When I first started blogging seriously about a year and a half ago, I had no idea it would become a passion. I also never imagined it would become a ministry. I have been extremely surprised that both statements have come to fruition. And, although blogging is hard work, I am really excited about the potential of An Intentional Future and I’m trusting God that He will do great things through my little tiny slice of the Internet.
Without further ado, here are some surprising truths I have encountered over the course of the past year and a half.
1. Blogging leaves us feeling extremely vulnerable. Blogging is essentially a method of sharing our art with the world. Sharing it opens us up to encouragement and criticism. It’s scary to think someone might criticize us for our world-view. The Internet can be a very judgmental place because it allows people to share their opinions within the protections of the inter-webs, free from all human connection. It is with this knowledge we share and understand that in order to survive we must develop “thick skin”.
2. Blogging is not only all consuming, but a work in progress. When I first started this blog, I felt called to encourage people to live with less. Now, my calling has moved towards helping people live beyond loss as they strive to create the future they desire. I spend hours a day crafting my words in hopes they might speak to other souls in need. Essentially, blogging is a part to full-time job I don’t get paid for. Sharing our words can also leave us feeling drained. Feeling drained is mainly why I felt led to write this post about Facebook. I feel I already give so much to the world via my blog and its associated Facebook page that I have little more to give on my personal page. But, a true blogger can really never escape social media, as it is one of the primary mediums used to share our work with the world.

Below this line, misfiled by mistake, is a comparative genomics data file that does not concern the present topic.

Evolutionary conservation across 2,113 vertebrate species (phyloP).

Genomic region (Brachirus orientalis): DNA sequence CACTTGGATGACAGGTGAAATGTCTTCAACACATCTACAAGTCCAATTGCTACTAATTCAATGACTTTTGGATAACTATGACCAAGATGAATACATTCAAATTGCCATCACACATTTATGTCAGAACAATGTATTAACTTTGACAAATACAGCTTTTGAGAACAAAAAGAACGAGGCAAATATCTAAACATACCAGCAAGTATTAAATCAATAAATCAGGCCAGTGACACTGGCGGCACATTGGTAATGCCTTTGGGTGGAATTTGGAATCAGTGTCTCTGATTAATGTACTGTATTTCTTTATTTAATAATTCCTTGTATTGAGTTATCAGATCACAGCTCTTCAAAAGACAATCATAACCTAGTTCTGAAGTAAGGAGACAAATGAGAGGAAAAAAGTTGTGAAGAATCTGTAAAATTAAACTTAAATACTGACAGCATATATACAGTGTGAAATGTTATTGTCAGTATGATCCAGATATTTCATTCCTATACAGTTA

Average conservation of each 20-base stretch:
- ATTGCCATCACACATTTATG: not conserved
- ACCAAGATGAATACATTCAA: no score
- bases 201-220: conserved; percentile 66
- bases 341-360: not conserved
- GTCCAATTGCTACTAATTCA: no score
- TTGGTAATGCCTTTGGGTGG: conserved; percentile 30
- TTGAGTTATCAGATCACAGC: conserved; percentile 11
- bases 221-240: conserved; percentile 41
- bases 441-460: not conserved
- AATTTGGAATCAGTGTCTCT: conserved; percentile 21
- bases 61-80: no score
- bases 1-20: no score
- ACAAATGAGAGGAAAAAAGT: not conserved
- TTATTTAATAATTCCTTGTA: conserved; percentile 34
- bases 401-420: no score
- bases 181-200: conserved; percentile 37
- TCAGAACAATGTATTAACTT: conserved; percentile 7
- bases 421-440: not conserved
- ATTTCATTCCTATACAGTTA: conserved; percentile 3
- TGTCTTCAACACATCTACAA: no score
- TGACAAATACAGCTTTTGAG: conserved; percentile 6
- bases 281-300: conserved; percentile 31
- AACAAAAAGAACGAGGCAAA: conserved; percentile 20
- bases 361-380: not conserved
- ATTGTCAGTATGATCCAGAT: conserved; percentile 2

3. We can’t just stop blogging because it feeds our soul. As I shared before in How Journaling saved my Life, it’s totally therapeutic for me. If I didn’t do it, I would be a different person. It also creates a sense of community. Blogging provides an opportunity to establish relationships with readers and fellow bloggers who are extremely supportive, encouraging, and provide endless amounts of inspiration. It’s really pretty awesome!
4. Blogging helps us feel like we’re making a difference. I honestly feel this is where God has called me. Teaching people to live beyond loss is my platform, and the best (or worst) part of it is that I have experience in this content area which means that when I write, I speak from my heart. Over the past couple weeks it has grown increasingly evident that this is my mission field. I don’t know how or why God gave me the clarity He did so early in my loss, but I am so thankful for it.
5. Blogging is incredibly challenging. Bloggers are constantly striving to get and keep your attention. We ache for your comments. We want to know that what we’ve shared in vulnerability could possibly help someone else. We also want to know if you disagree with our platform (constructive criticism is best), or if you have had a similar experience, because YOU are the main reason we write.